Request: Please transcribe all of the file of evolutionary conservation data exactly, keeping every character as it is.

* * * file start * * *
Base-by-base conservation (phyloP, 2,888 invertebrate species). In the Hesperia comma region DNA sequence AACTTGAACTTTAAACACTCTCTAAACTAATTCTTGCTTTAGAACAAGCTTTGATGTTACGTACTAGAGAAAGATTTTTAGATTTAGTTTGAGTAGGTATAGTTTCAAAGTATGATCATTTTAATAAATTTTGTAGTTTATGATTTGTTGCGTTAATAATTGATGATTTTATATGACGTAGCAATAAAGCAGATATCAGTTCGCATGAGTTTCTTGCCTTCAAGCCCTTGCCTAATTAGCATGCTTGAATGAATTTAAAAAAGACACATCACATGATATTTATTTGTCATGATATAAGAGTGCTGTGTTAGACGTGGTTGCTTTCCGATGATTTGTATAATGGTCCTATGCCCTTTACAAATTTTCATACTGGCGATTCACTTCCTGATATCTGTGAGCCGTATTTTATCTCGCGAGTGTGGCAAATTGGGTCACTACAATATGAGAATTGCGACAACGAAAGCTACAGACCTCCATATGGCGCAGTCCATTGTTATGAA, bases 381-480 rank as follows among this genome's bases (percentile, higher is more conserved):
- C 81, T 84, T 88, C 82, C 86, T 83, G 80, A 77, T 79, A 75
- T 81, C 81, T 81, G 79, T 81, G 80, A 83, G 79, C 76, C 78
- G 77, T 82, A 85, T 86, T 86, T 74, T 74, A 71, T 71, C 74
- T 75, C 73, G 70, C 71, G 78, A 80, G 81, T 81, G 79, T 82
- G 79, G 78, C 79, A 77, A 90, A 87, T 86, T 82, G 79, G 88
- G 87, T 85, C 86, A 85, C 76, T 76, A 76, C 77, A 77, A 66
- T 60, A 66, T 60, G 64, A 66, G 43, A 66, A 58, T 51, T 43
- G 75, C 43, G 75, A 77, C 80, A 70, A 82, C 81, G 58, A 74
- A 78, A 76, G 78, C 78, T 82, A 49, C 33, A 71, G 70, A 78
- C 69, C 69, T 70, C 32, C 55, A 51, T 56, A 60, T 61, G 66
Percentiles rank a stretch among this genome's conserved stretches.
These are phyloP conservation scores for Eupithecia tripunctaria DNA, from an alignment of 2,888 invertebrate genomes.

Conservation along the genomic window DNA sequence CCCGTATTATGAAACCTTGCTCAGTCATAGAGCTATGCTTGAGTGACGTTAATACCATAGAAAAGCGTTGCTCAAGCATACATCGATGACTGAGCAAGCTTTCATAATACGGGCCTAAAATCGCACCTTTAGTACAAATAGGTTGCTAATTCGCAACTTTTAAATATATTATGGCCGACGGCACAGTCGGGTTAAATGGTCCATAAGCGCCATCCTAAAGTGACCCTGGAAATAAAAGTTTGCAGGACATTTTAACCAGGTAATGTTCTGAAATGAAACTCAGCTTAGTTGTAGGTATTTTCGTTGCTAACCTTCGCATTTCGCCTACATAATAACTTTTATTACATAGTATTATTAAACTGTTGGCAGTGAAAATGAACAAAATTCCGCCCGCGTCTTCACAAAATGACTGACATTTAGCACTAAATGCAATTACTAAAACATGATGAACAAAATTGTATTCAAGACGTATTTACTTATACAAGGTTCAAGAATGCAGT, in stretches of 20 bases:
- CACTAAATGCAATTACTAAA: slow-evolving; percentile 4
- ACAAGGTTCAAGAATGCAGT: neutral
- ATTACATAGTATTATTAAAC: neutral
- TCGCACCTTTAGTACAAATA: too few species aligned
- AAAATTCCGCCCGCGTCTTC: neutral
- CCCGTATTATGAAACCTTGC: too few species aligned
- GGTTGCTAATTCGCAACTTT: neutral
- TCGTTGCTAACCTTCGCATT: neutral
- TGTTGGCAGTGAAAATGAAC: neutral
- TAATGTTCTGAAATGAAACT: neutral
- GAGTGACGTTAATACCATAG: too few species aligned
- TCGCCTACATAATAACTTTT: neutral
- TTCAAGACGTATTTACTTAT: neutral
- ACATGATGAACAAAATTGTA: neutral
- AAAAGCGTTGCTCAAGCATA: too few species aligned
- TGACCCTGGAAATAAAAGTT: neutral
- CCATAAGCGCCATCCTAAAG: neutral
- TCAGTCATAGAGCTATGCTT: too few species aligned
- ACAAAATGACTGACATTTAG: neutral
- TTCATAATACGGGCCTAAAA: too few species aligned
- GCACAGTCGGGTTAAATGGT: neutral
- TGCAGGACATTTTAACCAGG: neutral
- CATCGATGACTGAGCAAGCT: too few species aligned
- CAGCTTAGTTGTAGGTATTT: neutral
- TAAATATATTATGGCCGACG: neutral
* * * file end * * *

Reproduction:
Base-by-base conservation (phyloP, 2,888 invertebrate species). In the Hesperia comma region DNA sequence AACTTGAACTTTAAACACTCTCTAAACTAATTCTTGCTTTAGAACAAGCTTTGATGTTACGTACTAGAGAAAGATTTTTAGATTTAGTTTGAGTAGGTATAGTTTCAAAGTATGATCATTTTAATAAATTTTGTAGTTTATGATTTGTTGCGTTAATAATTGATGATTTTATATGACGTAGCAATAAAGCAGATATCAGTTCGCATGAGTTTCTTGCCTTCAAGCCCTTGCCTAATTAGCATGCTTGAATGAATTTAAAAAAGACACATCACATGATATTTATTTGTCATGATATAAGAGTGCTGTGTTAGACGTGGTTGCTTTCCGATGATTTGTATAATGGTCCTATGCCCTTTACAAATTTTCATACTGGCGATTCACTTCCTGATATCTGTGAGCCGTATTTTATCTCGCGAGTGTGGCAAATTGGGTCACTACAATATGAGAATTGCGACAACGAAAGCTACAGACCTCCATATGGCGCAGTCCATTGTTATGAA, bases 381-480 rank as follows among this genome's bases (percentile, higher is more conserved):
- C 81, T 84, T 88, C 82, C 86, T 83, G 80, A 77, T 79, A 75
- T 81, C 81, T 81, G 79, T 81, G 80, A 83, G 79, C 76, C 78
- G 77, T 82, A 85, T 86, T 86, T 74, T 74, A 71, T 71, C 74
- T 75, C 73, G 70, C 71, G 78, A 80, G 81, T 81, G 79, T 82
- G 79, G 78, C 79, A 77, A 90, A 87, T 86, T 82, G 79, G 88
- G 87, T 85, C 86, A 85, C 76, T 76, A 76, C 77, A 77, A 66
- T 60, A 66, T 60, G 64, A 66, G 43, A 66, A 58, T 51, T 43
- G 75, C 43, G 75, A 77, C 80, A 70, A 82, C 81, G 58, A 74
- A 78, A 76, G 78, C 78, T 82, A 49, C 33, A 71, G 70, A 78
- C 69, C 69, T 70, C 32, C 55, A 51, T 56, A 60, T 61, G 66
Percentiles rank a stretch among this genome's conserved stretches.
These are phyloP conservation scores for Eupithecia tripunctaria DNA, from an alignment of 2,888 invertebrate genomes.

Conservation along the genomic window DNA sequence CCCGTATTATGAAACCTTGCTCAGTCATAGAGCTATGCTTGAGTGACGTTAATACCATAGAAAAGCGTTGCTCAAGCATACATCGATGACTGAGCAAGCTTTCATAATACGGGCCTAAAATCGCACCTTTAGTACAAATAGGTTGCTAATTCGCAACTTTTAAATATATTATGGCCGACGGCACAGTCGGGTTAAATGGTCCATAAGCGCCATCCTAAAGTGACCCTGGAAATAAAAGTTTGCAGGACATTTTAACCAGGTAATGTTCTGAAATGAAACTCAGCTTAGTTGTAGGTATTTTCGTTGCTAACCTTCGCATTTCGCCTACATAATAACTTTTATTACATAGTATTATTAAACTGTTGGCAGTGAAAATGAACAAAATTCCGCCCGCGTCTTCACAAAATGACTGACATTTAGCACTAAATGCAATTACTAAAACATGATGAACAAAATTGTATTCAAGACGTATTTACTTATACAAGGTTCAAGAATGCAGT, in stretches of 20 bases:
- CACTAAATGCAATTACTAAA: slow-evolving; percentile 4
- ACAAGGTTCAAGAATGCAGT: neutral
- ATTACATAGTATTATTAAAC: neutral
- TCGCACCTTTAGTACAAATA: too few species aligned
- AAAATTCCGCCCGCGTCTTC: neutral
- CCCGTATTATGAAACCTTGC: too few species aligned
- GGTTGCTAATTCGCAACTTT: neutral
- TCGTTGCTAACCTTCGCATT: neutral
- TGTTGGCAGTGAAAATGAAC: neutral
- TAATGTTCTGAAATGAAACT: neutral
- GAGTGACGTTAATACCATAG: too few species aligned
- TCGCCTACATAATAACTTTT: neutral
- TTCAAGACGTATTTACTTAT: neutral
- ACATGATGAACAAAATTGTA: neutral
- AAAAGCGTTGCTCAAGCATA: too few species aligned
- TGACCCTGGAAATAAAAGTT: neutral
- CCATAAGCGCCATCCTAAAG: neutral
- TCAGTCATAGAGCTATGCTT: too few species aligned
- ACAAAATGACTGACATTTAG: neutral
- TTCATAATACGGGCCTAAAA: too few species aligned
- GCACAGTCGGGTTAAATGGT: neutral
- TGCAGGACATTTTAACCAGG: neutral
- CATCGATGACTGAGCAAGCT: too few species aligned
- CAGCTTAGTTGTAGGTATTT: neutral
- TAAATATATTATGGCCGACG: neutral